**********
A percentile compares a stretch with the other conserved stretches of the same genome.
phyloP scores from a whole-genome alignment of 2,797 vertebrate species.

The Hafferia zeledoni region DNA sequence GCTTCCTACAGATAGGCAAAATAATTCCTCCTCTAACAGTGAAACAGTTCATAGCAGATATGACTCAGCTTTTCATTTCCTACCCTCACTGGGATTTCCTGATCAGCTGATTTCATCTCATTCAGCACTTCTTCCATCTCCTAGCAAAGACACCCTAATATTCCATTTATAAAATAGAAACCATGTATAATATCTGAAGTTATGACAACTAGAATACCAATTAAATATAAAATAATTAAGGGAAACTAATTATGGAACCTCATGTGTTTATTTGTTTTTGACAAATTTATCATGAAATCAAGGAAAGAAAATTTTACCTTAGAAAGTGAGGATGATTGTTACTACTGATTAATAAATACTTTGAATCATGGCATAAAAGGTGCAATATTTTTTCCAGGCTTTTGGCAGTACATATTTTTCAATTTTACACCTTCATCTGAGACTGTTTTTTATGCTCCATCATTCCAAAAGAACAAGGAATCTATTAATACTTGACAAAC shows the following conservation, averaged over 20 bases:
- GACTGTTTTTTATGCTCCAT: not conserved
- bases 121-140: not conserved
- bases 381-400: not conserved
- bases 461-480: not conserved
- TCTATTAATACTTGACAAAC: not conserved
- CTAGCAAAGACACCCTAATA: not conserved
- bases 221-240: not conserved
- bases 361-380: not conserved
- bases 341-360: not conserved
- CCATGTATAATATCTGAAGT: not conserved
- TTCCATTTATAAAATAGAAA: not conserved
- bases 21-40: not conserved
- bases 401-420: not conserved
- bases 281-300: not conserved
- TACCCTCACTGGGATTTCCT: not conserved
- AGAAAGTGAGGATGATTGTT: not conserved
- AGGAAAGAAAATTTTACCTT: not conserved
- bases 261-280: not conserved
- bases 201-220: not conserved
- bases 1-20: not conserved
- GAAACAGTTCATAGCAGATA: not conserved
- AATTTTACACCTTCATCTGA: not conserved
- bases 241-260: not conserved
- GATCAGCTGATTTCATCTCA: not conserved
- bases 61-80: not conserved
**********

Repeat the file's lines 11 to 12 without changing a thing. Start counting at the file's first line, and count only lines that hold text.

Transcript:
- bases 361-380: not conserved
- bases 341-360: not conserved